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Nelson-Creston MLA defends government's Site C decision

Nelson-Creston MLA and Minister of Energy, Mines and Petroleum Resources Michelle Mungall stands beside Premier John Horgan and Minister of Environment and Climate Change Strategy George Heyman during Monday's Site C announcement. — Submitted photo

It’s a decision that no doubt will have ramifications for years to come.

Monday in Victoria, Premier John Horgan, flanked by BC Minister of Energy, Mines and Petroleum Resources Michelle Mungall and Minister of Environment and Climate Change Strategy George Heyman, stood in front of all of BC to confirm it will complete construction of the Site C hydroelectric dam.

The reason: to do otherwise would put British Columbians on the hook for an immediate and unavoidable $4-billion bill – with nothing in return – resulting in hydro rate hikes or a reduction of funds to build schools, hospitals and important infrastructure promised by the NDP.

“What we’ve found during this process, ultimately, was that (former BC Premier) Christy Clark did succeed in pushing this project past the point of no return when it came to finances,” Mungall told The Nelson Daily when asked about the controversial decision from Vancouver Tuesday.

Mungall said, with Site C 25 per cent completed, axing the project would severely affect BC’s credit rating.

“If it was going to be government or taxpayers paying for it, we would see our debt ceiling climb and the result would be a loss in our credit rating, which would mean hundreds of millions of dollars going into interest payments rather than into programs,” she said.

During Mungall’s short time in cabinet, no other ministry has faced more scrutiny than Minister of Energy, Mines and Petroleum Resources.

That continued following Monday’s announcement as Green Party Leader Andrew Weaver took to Twitter to try to embarrass the government with a comment Mungall made during 2016.

“ . . . I would suggest a recall campaign in Nelson-Creston would be in order if Site C is approved on her watch as energy minister,” the tweet said, beginning with, “Let’s have a look what our energy minister said about Site C on July 9, 2016.”

“I never said I should be recalled,” Mungall exclaimed. “He (Andrew Weaver) has called on people to recall me based one something I said in 2016,” Mungall added.

“What I said in 2016 was not that anybody should be recalled . . ..”

Instead, Mungall said she at the event she would not support Site C and we would send it to the BC Utilities Commission, as it always should have happened.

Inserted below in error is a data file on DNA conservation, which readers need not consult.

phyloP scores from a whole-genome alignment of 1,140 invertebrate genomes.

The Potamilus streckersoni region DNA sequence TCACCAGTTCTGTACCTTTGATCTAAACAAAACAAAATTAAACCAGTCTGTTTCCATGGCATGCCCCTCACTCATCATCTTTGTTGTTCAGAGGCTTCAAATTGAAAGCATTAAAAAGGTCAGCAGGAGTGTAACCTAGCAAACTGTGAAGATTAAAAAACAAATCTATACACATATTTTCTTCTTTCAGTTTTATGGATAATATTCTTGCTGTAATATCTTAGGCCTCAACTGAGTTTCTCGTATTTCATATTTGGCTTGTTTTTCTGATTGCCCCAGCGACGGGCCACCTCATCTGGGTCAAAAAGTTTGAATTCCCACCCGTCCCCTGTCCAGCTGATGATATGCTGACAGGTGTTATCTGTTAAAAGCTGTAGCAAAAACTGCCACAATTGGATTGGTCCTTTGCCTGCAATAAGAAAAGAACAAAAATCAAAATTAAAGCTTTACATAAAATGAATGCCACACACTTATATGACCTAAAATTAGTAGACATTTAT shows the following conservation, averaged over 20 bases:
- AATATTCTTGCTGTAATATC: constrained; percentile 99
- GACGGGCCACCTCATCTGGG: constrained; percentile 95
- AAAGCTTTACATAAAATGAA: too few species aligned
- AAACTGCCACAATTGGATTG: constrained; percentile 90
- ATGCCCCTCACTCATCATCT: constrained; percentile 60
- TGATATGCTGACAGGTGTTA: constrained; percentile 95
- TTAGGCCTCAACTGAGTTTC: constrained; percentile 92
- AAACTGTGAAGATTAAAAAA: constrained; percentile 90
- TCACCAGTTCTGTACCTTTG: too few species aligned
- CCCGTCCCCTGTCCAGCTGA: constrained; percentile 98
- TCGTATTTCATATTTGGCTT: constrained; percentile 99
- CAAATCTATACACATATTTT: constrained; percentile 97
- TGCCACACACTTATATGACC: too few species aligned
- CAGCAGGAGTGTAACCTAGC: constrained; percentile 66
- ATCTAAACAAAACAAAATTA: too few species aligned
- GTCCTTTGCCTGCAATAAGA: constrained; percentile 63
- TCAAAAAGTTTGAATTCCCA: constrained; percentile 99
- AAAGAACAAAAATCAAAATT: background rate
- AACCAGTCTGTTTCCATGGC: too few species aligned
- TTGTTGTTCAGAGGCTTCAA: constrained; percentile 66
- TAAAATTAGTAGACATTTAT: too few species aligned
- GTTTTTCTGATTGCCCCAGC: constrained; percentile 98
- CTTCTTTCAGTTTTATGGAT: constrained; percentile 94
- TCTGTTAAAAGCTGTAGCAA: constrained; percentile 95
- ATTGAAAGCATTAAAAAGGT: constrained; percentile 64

“I appreciate that Mr. Weaver is well-known for his late-night tweets and sharing his views over Twitter,” Mungall said.

“I personally believe that this is much more serious and, my relationships with my constituents, I take much more seriously that 140 characters.”

Some of those critics, including Weaver, have said the NDP should not have eliminated tolls on the Port Mann and Golden Ears bridges — a decision, that came into effect September 1, that dumped unnecessary dollars into government debt.

“I’m aware Mr. Weaver has been saying that,” said Mungall, adding the decision goes with the NDP promise during the election to make life more affordable for British Columbians.

“The reality is how debt financing works. With bridges, we have an asset to back that up. With Site C, we have no asset, so that’s an important distinct to understand and how debt financing works.”

As seen on the face of Horgan during Monday’s press conference, this was not an easy decision for the government. Instead it has turned its own supporters against the NDP Party.

“I’m not asking anyone to be happy with this decision,” Mungall said.

“I’m not asking anybody to turn around to be pro Site C — I would say I’m not pro Site C.”

“What I was faced with, and what my cabinet colleagues were faced with, was an impossible situation and what we were faced with was Christy Clark getting this project past the point of no return,” Mungall added.

“We were not going to make a decision based on crass politics, as she had done. We were going to make a decision that everyday people’s needs were going to be met.

“And we did that.”